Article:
For what it’s worth, I have repeatedly stated my view that government has an interest in teaching skills and some values related to social cohesion. History is a fraught subject – one that might well fall outside government’s purview (except insofar as it is related to social cohesion).

Also, re: the $4000 rebate issue: Why is this any different than any other fraud?

I don’t know that it is. I would hope that we’d establish reasonable practices to limit all kinds of fraud. But if we don’t establish any meaningful standards for “education,” then we have no basis to call the Learning Through Labor School a fraud.

Look, this isn’t that hard: Decide what we want – and then go buy it. But don’t go buy something and retroactively conclude, “Oh, I guess that’s what we really wanted all along….”

read full comment
Image of nobody.really
nobody.really
on July 28, 2015 at 01:08:40 am

I'm sorry Nobody,but I can't buy your arguments. lets ban public education.

read full comment
Image of libertarian jerry
libertarian jerry
on July 28, 2015 at 07:16:46 am

"Sounds good, but this rather begs the question, how do we determine the will of “the people”?"

One clue is that many of "the people" want to get the heck out of public schools, hence the school voucher law.

read full comment
Image of Roger
Roger
on July 28, 2015 at 10:02:54 am

“Sounds good, but this rather begs the question, how do we determine the will of “the people”?”

One clue is that many of “the people” want to get the heck out of public schools, hence the school voucher law.

Great. And evidence suggests "the people" want Audis. Which is to say, many individual people want Audis. But what does that fact say about the duty of taxpayers to subsidize that choice? Nothing.

Similarly, I see no duty on the party of taxpayers to subsidize the choice of individuals regarding "education," where "education" is a term that has not been defined.

However, I suggest that taxpayers do have an interest in ensuring that their fellow citizens have some useful skills and a modicum of willingness to band together in times of adversity. That is, if we declare that vouchers can be used only in a manner designed to achieve maximum benefits for society/taxpayers -- which may or may not coincide with maximum benefit for any given parent -- then society has cause to finance vouchers. If not, then not.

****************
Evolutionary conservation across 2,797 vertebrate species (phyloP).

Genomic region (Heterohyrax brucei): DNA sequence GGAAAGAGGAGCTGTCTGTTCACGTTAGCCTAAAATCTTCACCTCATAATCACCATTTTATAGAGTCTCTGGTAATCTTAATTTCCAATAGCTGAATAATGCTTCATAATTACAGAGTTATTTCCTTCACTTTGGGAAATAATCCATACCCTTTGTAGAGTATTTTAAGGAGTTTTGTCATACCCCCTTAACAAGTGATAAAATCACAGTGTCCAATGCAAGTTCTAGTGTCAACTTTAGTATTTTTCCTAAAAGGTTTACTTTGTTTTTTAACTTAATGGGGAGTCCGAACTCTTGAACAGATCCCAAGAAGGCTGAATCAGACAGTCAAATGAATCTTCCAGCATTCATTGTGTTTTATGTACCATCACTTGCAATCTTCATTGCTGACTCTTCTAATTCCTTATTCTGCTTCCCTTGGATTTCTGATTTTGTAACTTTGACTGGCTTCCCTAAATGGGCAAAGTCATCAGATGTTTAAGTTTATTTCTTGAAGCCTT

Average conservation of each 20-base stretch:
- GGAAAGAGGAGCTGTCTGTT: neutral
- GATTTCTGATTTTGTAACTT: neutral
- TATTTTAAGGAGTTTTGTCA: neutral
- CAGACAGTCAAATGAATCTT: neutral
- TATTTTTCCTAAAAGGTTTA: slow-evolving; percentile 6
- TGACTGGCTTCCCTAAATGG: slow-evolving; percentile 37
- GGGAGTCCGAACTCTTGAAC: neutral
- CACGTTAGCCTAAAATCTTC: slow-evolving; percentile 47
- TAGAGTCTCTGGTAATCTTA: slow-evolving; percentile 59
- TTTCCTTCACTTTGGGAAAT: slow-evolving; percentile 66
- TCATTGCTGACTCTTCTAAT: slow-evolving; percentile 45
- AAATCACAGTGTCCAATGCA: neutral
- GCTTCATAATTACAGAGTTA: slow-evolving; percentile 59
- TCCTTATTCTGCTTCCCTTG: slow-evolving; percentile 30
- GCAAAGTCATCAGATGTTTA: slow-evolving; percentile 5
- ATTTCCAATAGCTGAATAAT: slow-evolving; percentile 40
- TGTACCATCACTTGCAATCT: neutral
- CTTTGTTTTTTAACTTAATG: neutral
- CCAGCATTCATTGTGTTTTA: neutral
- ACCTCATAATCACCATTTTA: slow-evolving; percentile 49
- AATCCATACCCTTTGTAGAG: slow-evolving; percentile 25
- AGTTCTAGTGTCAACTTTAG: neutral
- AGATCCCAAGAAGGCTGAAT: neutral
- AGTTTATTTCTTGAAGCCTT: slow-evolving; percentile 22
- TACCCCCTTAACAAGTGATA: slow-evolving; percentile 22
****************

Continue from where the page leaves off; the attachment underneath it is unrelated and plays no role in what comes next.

read full comment
Image of nobody.really
nobody.really
on July 28, 2015 at 12:14:43 pm

oh yeah, I forgot about the law where everyone gets and Audi. Good point!

read full comment
Image of Roger
Roger
on July 28, 2015 at 12:19:00 pm

As Nobody said, "Similarly, I see no duty on the party of taxpayers to subsidize the choice of individuals regarding “education,” where “education” is a term that has not been defined."

Speaking of undefined terms, how about your reference to "acheiv[ing] maximum benefits for society" and "modicum of willingness to band together in times of adversity".

Come on, you really are making it up now!

read full comment
Image of Roger
Roger
on July 28, 2015 at 14:07:52 pm

re: Texas Board of Education appointed by Republicans!

Goodness, nobody really has supported Libertarian Jerry's position that there ain't a bit of difference between the two groups. Sadly, this is true in many respects - not the least of which is "education" where the GOP *defers* to the experts (so as not to get in hot water with the education establishment and their legion of supporters) AND the Democrats actively advance this "tomfoolery" now called American History.

I am glad to see that you are at long last supporting Jerry, and providing evidence that there is no difference between the two parties.

Fact is, irrespective of who appoints whom, education has been taken over by ideologues.
I simply call for a *DIVERSITY* of ideologies.

Nobody really would dispute that would they?

read full comment
Image of gabe
gabe
on February 25, 2019 at 13:03:30 pm

i love what you have completed here. keep up the great writing!

read full comment
Image of AskDice
AskDice

Law & Liberty welcomes civil and lively discussion of its articles. Abusive comments will not be tolerated. We reserve the right to delete comments - or ban users - without notification or explanation.

Related